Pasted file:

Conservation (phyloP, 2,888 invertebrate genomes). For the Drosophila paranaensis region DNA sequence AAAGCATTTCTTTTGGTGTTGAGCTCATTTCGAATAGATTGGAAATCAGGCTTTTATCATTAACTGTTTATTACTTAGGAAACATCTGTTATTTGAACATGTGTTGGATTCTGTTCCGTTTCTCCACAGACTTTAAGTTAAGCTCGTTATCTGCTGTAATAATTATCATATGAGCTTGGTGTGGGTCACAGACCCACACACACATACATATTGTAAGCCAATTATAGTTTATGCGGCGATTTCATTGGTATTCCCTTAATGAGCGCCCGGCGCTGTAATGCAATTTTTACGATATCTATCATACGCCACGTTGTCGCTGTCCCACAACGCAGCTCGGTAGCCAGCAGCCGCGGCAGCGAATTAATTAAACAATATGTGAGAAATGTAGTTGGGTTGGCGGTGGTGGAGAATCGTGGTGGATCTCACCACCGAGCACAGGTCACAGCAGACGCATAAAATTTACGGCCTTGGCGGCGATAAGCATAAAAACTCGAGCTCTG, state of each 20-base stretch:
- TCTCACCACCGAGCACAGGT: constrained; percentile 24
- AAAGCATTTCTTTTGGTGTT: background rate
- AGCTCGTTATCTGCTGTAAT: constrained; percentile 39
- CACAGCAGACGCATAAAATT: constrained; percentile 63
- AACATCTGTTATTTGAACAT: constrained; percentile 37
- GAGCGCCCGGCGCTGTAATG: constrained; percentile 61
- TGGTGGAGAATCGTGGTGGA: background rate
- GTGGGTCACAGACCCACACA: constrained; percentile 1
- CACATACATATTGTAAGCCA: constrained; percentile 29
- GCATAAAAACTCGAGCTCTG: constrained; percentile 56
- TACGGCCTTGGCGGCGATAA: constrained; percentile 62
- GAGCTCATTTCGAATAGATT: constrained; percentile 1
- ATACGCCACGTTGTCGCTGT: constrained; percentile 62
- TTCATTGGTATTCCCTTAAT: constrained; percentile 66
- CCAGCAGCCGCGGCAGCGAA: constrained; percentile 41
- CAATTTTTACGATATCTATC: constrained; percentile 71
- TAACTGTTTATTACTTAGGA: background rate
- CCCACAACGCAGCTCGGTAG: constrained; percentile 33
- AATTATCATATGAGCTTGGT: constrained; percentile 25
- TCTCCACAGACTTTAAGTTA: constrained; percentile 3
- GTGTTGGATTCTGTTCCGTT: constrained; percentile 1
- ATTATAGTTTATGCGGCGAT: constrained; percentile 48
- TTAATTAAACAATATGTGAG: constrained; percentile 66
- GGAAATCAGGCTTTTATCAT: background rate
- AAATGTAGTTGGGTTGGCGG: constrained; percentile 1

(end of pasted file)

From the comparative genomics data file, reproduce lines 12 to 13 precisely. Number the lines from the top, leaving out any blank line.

- TACGGCCTTGGCGGCGATAA: constrained; percentile 62
- GAGCTCATTTCGAATAGATT: constrained; percentile 1